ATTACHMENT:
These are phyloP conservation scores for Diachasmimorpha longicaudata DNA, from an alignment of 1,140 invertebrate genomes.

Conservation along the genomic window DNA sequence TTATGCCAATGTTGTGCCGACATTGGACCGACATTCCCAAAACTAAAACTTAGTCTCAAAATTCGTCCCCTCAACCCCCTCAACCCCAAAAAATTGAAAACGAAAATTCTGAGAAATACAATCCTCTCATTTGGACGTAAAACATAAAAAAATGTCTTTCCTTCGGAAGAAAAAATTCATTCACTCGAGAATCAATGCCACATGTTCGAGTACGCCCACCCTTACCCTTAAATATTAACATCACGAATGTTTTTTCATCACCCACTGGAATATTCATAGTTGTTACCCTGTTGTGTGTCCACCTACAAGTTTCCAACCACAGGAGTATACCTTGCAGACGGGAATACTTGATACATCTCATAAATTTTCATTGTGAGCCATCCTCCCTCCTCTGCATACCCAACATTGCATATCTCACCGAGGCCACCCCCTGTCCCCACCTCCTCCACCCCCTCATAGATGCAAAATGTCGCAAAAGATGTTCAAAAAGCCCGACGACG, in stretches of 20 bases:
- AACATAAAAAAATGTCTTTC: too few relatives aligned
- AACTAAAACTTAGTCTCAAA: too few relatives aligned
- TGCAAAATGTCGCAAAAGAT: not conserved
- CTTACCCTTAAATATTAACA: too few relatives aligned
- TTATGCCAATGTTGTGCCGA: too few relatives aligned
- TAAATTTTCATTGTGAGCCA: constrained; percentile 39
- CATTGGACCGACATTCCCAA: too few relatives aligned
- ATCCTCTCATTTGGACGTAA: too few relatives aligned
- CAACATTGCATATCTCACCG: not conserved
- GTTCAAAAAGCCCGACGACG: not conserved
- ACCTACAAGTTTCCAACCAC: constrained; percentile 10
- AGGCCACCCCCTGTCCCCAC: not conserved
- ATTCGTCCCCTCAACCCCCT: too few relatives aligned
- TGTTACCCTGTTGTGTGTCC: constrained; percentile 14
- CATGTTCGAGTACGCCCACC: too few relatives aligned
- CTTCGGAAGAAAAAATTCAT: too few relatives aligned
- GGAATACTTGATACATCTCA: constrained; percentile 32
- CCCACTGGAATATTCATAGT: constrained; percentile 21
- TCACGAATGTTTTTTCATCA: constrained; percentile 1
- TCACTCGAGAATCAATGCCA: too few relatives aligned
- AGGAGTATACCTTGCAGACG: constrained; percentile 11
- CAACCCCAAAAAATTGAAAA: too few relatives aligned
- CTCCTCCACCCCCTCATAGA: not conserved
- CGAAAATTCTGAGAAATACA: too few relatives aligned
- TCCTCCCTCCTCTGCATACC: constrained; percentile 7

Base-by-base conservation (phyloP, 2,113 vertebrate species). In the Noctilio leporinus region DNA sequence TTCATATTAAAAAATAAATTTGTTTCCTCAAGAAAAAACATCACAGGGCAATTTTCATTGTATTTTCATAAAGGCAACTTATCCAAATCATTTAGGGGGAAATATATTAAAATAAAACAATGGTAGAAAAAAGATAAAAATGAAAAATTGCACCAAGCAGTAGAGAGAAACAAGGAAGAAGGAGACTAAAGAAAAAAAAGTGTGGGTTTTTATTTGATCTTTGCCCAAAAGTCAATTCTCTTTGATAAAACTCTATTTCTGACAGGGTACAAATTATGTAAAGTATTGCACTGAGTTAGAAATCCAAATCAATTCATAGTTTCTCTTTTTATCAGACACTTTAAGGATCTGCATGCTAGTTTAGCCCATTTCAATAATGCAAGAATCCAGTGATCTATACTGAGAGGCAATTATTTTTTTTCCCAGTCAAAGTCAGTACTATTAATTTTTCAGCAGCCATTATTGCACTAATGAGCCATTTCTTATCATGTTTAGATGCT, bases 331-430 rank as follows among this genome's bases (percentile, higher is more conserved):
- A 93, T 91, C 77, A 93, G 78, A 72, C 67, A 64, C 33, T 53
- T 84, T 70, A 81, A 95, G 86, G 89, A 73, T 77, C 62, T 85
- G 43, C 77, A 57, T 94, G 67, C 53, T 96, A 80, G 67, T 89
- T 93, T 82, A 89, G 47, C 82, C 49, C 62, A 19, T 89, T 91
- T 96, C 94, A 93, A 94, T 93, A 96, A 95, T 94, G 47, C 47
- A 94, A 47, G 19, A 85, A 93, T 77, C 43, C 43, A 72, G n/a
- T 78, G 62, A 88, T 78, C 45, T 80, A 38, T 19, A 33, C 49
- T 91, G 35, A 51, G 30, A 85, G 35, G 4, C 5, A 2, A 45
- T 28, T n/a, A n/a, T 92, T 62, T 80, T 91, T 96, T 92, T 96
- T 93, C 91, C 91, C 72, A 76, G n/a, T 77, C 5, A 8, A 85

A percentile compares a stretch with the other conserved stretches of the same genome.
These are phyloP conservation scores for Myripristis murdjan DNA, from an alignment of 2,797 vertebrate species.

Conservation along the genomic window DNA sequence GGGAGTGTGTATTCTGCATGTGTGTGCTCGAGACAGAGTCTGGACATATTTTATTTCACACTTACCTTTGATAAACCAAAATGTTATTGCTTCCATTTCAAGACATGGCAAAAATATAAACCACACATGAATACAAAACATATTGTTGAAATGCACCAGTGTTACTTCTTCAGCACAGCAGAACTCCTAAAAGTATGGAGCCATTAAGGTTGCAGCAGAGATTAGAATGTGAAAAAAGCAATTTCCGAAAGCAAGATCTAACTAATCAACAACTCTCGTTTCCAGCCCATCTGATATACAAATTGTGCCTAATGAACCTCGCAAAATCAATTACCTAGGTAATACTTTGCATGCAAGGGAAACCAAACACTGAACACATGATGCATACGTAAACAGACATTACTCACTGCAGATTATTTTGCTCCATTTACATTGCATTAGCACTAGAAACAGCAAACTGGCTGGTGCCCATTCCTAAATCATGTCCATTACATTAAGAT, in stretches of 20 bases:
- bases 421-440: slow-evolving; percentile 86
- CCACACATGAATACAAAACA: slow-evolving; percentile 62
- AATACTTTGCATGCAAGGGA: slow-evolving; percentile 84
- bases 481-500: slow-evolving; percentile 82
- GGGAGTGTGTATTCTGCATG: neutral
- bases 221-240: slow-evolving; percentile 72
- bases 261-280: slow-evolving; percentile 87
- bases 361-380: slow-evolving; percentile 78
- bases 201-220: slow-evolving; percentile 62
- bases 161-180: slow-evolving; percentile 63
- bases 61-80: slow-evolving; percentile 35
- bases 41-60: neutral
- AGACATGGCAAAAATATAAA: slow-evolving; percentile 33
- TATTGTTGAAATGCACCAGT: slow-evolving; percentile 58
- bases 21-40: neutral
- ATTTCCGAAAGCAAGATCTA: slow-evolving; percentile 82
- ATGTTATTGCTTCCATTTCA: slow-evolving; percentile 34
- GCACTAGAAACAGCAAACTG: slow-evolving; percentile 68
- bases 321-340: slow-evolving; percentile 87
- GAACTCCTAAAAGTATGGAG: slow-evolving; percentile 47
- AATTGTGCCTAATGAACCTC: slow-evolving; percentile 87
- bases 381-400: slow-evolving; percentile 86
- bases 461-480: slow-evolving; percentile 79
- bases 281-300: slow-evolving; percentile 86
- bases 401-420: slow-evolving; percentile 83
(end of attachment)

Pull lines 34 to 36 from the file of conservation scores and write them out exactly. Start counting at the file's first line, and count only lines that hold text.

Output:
- A 94, A 47, G 19, A 85, A 93, T 77, C 43, C 43, A 72, G n/a
- T 78, G 62, A 88, T 78, C 45, T 80, A 38, T 19, A 33, C 49
- T 91, G 35, A 51, G 30, A 85, G 35, G 4, C 5, A 2, A 45